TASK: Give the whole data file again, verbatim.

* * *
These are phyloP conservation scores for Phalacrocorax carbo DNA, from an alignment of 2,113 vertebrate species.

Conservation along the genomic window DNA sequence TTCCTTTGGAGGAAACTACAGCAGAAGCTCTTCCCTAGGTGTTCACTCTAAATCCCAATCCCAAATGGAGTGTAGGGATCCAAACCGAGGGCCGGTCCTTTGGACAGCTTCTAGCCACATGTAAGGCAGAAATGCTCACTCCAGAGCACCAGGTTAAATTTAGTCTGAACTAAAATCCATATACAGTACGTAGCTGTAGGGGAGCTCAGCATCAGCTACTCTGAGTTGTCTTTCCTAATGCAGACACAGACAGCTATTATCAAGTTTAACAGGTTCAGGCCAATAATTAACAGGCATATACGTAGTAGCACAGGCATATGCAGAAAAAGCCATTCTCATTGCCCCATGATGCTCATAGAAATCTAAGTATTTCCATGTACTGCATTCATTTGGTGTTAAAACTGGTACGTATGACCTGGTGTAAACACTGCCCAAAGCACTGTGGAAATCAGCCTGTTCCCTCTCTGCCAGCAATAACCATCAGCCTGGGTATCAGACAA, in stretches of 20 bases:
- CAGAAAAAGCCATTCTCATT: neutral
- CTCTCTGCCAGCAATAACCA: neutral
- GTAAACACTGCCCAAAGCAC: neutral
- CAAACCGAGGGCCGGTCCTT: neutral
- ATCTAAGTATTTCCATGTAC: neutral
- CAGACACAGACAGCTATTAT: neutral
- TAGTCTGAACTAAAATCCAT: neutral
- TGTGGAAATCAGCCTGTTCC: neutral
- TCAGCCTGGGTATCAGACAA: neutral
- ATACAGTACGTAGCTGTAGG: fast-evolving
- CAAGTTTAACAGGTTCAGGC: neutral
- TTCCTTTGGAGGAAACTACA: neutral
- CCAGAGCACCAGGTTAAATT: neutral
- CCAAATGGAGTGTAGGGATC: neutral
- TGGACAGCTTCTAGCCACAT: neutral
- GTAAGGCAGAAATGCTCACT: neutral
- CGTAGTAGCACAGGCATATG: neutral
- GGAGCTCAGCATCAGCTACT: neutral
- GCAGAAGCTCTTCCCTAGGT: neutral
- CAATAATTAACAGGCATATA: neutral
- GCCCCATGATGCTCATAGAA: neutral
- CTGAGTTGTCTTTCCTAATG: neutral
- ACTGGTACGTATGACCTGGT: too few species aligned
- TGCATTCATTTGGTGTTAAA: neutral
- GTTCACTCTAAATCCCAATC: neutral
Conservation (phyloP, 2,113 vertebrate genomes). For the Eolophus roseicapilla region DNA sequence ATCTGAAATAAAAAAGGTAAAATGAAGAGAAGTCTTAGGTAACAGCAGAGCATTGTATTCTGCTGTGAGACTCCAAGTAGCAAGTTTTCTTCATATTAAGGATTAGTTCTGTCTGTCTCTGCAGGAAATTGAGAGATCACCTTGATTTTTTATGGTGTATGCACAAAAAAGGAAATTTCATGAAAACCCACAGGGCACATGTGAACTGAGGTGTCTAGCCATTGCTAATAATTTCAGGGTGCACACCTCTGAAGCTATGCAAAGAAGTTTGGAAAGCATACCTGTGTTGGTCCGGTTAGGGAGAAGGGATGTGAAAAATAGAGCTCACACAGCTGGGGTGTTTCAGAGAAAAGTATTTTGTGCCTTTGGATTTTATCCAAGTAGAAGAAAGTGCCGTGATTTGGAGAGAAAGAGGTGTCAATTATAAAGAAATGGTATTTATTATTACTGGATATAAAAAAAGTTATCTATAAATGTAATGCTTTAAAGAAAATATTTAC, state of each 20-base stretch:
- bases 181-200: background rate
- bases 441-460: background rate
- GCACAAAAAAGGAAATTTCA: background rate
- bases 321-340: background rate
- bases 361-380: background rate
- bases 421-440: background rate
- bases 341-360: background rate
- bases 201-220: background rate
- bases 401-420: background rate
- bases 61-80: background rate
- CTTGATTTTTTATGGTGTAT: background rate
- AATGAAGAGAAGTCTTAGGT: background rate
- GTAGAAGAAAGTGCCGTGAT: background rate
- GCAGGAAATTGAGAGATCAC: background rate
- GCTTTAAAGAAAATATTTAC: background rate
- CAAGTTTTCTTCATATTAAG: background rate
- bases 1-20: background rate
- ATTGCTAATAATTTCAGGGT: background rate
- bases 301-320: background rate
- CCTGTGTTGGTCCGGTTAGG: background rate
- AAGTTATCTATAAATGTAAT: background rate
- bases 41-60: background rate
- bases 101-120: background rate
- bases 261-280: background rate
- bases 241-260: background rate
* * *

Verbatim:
These are phyloP conservation scores for Phalacrocorax carbo DNA, from an alignment of 2,113 vertebrate species.

Conservation along the genomic window DNA sequence TTCCTTTGGAGGAAACTACAGCAGAAGCTCTTCCCTAGGTGTTCACTCTAAATCCCAATCCCAAATGGAGTGTAGGGATCCAAACCGAGGGCCGGTCCTTTGGACAGCTTCTAGCCACATGTAAGGCAGAAATGCTCACTCCAGAGCACCAGGTTAAATTTAGTCTGAACTAAAATCCATATACAGTACGTAGCTGTAGGGGAGCTCAGCATCAGCTACTCTGAGTTGTCTTTCCTAATGCAGACACAGACAGCTATTATCAAGTTTAACAGGTTCAGGCCAATAATTAACAGGCATATACGTAGTAGCACAGGCATATGCAGAAAAAGCCATTCTCATTGCCCCATGATGCTCATAGAAATCTAAGTATTTCCATGTACTGCATTCATTTGGTGTTAAAACTGGTACGTATGACCTGGTGTAAACACTGCCCAAAGCACTGTGGAAATCAGCCTGTTCCCTCTCTGCCAGCAATAACCATCAGCCTGGGTATCAGACAA, in stretches of 20 bases:
- CAGAAAAAGCCATTCTCATT: neutral
- CTCTCTGCCAGCAATAACCA: neutral
- GTAAACACTGCCCAAAGCAC: neutral
- CAAACCGAGGGCCGGTCCTT: neutral
- ATCTAAGTATTTCCATGTAC: neutral
- CAGACACAGACAGCTATTAT: neutral
- TAGTCTGAACTAAAATCCAT: neutral
- TGTGGAAATCAGCCTGTTCC: neutral
- TCAGCCTGGGTATCAGACAA: neutral
- ATACAGTACGTAGCTGTAGG: fast-evolving
- CAAGTTTAACAGGTTCAGGC: neutral
- TTCCTTTGGAGGAAACTACA: neutral
- CCAGAGCACCAGGTTAAATT: neutral
- CCAAATGGAGTGTAGGGATC: neutral
- TGGACAGCTTCTAGCCACAT: neutral
- GTAAGGCAGAAATGCTCACT: neutral
- CGTAGTAGCACAGGCATATG: neutral
- GGAGCTCAGCATCAGCTACT: neutral
- GCAGAAGCTCTTCCCTAGGT: neutral
- CAATAATTAACAGGCATATA: neutral
- GCCCCATGATGCTCATAGAA: neutral
- CTGAGTTGTCTTTCCTAATG: neutral
- ACTGGTACGTATGACCTGGT: too few species aligned
- TGCATTCATTTGGTGTTAAA: neutral
- GTTCACTCTAAATCCCAATC: neutral
Conservation (phyloP, 2,113 vertebrate genomes). For the Eolophus roseicapilla region DNA sequence ATCTGAAATAAAAAAGGTAAAATGAAGAGAAGTCTTAGGTAACAGCAGAGCATTGTATTCTGCTGTGAGACTCCAAGTAGCAAGTTTTCTTCATATTAAGGATTAGTTCTGTCTGTCTCTGCAGGAAATTGAGAGATCACCTTGATTTTTTATGGTGTATGCACAAAAAAGGAAATTTCATGAAAACCCACAGGGCACATGTGAACTGAGGTGTCTAGCCATTGCTAATAATTTCAGGGTGCACACCTCTGAAGCTATGCAAAGAAGTTTGGAAAGCATACCTGTGTTGGTCCGGTTAGGGAGAAGGGATGTGAAAAATAGAGCTCACACAGCTGGGGTGTTTCAGAGAAAAGTATTTTGTGCCTTTGGATTTTATCCAAGTAGAAGAAAGTGCCGTGATTTGGAGAGAAAGAGGTGTCAATTATAAAGAAATGGTATTTATTATTACTGGATATAAAAAAAGTTATCTATAAATGTAATGCTTTAAAGAAAATATTTAC, state of each 20-base stretch:
- bases 181-200: background rate
- bases 441-460: background rate
- GCACAAAAAAGGAAATTTCA: background rate
- bases 321-340: background rate
- bases 361-380: background rate
- bases 421-440: background rate
- bases 341-360: background rate
- bases 201-220: background rate
- bases 401-420: background rate
- bases 61-80: background rate
- CTTGATTTTTTATGGTGTAT: background rate
- AATGAAGAGAAGTCTTAGGT: background rate
- GTAGAAGAAAGTGCCGTGAT: background rate
- GCAGGAAATTGAGAGATCAC: background rate
- GCTTTAAAGAAAATATTTAC: background rate
- CAAGTTTTCTTCATATTAAG: background rate
- bases 1-20: background rate
- ATTGCTAATAATTTCAGGGT: background rate
- bases 301-320: background rate
- CCTGTGTTGGTCCGGTTAGG: background rate
- AAGTTATCTATAAATGTAAT: background rate
- bases 41-60: background rate
- bases 101-120: background rate
- bases 261-280: background rate
- bases 241-260: background rate